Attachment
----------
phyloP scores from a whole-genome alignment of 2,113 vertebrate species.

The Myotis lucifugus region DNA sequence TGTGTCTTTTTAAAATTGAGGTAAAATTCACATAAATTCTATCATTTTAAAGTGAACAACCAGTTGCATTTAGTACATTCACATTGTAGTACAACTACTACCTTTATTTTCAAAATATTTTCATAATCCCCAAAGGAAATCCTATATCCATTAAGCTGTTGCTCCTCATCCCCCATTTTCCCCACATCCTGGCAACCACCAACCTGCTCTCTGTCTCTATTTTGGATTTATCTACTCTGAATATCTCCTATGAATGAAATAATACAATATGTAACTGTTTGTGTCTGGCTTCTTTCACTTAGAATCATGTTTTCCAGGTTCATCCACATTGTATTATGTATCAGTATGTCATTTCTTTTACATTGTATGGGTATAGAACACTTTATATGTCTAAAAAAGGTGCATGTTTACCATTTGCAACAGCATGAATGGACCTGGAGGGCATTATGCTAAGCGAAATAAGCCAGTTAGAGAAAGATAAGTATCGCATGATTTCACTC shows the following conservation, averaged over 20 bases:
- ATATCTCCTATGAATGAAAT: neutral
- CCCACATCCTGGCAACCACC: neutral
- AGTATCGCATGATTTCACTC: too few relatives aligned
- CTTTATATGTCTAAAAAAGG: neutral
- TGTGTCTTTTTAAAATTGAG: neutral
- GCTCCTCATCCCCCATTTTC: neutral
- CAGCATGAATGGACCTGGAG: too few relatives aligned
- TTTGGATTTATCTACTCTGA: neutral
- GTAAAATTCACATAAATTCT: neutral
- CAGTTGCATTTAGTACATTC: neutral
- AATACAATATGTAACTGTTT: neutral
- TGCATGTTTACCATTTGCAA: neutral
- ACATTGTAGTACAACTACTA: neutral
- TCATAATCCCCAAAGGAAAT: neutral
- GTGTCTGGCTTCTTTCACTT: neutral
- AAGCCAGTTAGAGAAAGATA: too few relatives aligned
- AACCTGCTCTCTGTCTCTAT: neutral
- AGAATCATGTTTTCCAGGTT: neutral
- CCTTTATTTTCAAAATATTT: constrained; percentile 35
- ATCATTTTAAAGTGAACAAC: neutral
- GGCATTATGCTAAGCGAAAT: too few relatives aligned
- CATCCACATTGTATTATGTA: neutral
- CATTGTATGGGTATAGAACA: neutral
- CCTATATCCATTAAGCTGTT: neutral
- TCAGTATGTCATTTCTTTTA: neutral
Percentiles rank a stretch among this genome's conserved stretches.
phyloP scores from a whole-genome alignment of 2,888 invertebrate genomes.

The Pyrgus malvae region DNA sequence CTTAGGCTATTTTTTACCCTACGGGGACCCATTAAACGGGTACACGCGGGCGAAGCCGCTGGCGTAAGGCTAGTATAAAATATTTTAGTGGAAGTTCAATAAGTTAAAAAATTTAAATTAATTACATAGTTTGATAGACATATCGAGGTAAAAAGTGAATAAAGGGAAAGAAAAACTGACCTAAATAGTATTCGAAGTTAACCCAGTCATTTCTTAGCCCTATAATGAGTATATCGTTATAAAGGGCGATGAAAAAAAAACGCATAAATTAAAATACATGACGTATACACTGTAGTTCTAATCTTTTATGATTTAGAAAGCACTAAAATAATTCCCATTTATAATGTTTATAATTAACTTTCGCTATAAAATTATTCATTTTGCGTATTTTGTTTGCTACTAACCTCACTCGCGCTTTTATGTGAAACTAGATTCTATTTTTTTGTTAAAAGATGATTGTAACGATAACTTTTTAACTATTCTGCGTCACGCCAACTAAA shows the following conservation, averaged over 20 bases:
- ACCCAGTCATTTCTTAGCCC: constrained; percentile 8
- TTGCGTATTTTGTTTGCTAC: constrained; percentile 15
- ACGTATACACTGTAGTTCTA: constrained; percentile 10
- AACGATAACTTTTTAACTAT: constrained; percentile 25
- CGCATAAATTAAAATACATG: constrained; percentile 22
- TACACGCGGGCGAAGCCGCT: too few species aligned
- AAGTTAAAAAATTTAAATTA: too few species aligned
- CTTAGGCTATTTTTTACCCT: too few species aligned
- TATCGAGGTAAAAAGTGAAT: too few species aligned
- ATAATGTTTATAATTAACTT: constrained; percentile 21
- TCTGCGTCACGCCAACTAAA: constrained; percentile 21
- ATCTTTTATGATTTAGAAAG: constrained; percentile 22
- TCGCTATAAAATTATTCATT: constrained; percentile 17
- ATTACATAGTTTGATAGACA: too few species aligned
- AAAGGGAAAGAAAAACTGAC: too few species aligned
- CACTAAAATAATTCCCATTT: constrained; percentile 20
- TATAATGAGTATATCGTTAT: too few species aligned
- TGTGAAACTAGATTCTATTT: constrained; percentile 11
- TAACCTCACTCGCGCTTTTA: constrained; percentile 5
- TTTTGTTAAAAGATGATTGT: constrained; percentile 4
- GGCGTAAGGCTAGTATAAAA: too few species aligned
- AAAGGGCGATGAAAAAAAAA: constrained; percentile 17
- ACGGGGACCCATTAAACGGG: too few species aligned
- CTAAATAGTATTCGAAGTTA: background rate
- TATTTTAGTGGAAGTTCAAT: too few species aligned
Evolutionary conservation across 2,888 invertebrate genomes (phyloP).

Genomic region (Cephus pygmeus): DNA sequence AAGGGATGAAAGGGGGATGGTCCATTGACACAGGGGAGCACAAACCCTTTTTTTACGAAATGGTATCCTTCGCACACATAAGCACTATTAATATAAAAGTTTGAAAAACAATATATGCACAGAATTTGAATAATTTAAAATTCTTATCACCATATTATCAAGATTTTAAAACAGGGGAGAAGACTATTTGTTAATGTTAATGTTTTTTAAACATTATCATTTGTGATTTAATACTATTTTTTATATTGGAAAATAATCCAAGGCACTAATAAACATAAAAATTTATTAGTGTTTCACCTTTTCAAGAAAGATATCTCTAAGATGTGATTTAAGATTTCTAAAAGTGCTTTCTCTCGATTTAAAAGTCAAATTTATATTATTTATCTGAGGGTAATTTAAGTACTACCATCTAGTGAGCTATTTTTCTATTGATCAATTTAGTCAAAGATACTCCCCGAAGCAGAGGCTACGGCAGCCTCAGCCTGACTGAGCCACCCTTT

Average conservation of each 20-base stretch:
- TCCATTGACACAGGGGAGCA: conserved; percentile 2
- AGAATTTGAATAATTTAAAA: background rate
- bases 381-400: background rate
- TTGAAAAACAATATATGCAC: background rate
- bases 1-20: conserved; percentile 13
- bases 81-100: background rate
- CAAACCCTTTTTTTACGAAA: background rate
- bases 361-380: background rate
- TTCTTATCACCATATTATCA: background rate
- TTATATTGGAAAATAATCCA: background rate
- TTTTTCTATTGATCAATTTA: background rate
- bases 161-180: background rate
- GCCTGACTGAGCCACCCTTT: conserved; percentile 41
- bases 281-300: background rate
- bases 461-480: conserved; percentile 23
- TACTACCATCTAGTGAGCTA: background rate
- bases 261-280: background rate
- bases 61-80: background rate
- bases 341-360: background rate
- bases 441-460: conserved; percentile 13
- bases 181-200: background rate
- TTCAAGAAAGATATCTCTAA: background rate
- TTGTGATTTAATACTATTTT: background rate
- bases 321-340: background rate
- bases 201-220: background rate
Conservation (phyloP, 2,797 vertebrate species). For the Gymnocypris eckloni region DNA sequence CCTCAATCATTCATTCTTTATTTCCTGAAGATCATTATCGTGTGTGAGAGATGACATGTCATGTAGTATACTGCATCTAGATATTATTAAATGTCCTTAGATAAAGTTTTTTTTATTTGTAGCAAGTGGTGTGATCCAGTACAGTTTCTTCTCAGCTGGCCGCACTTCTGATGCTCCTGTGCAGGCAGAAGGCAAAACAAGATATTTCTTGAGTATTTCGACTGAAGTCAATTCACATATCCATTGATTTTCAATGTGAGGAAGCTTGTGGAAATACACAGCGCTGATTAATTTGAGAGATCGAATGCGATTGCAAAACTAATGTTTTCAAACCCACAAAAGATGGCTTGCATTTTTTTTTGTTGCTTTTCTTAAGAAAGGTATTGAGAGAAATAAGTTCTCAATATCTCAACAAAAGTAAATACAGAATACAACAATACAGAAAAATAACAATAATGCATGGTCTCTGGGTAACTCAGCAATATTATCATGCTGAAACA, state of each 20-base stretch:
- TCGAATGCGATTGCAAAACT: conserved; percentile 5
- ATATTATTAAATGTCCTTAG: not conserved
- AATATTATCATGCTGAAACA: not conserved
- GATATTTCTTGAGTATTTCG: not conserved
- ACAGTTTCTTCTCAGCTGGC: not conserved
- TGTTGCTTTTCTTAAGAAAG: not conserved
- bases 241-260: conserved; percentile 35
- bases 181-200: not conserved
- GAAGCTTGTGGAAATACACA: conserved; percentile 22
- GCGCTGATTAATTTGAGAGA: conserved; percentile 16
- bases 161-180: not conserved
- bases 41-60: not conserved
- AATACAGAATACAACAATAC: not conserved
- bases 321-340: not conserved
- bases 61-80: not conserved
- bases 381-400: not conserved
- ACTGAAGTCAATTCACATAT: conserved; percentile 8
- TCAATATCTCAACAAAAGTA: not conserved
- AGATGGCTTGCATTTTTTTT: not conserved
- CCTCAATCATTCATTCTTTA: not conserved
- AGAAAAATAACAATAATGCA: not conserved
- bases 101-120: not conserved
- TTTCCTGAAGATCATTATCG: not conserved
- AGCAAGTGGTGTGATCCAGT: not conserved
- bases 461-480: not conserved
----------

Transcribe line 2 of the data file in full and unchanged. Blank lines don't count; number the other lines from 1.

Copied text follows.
The Myotis lucifugus region DNA sequence TGTGTCTTTTTAAAATTGAGGTAAAATTCACATAAATTCTATCATTTTAAAGTGAACAACCAGTTGCATTTAGTACATTCACATTGTAGTACAACTACTACCTTTATTTTCAAAATATTTTCATAATCCCCAAAGGAAATCCTATATCCATTAAGCTGTTGCTCCTCATCCCCCATTTTCCCCACATCCTGGCAACCACCAACCTGCTCTCTGTCTCTATTTTGGATTTATCTACTCTGAATATCTCCTATGAATGAAATAATACAATATGTAACTGTTTGTGTCTGGCTTCTTTCACTTAGAATCATGTTTTCCAGGTTCATCCACATTGTATTATGTATCAGTATGTCATTTCTTTTACATTGTATGGGTATAGAACACTTTATATGTCTAAAAAAGGTGCATGTTTACCATTTGCAACAGCATGAATGGACCTGGAGGGCATTATGCTAAGCGAAATAAGCCAGTTAGAGAAAGATAAGTATCGCATGATTTCACTC shows the following conservation, averaged over 20 bases: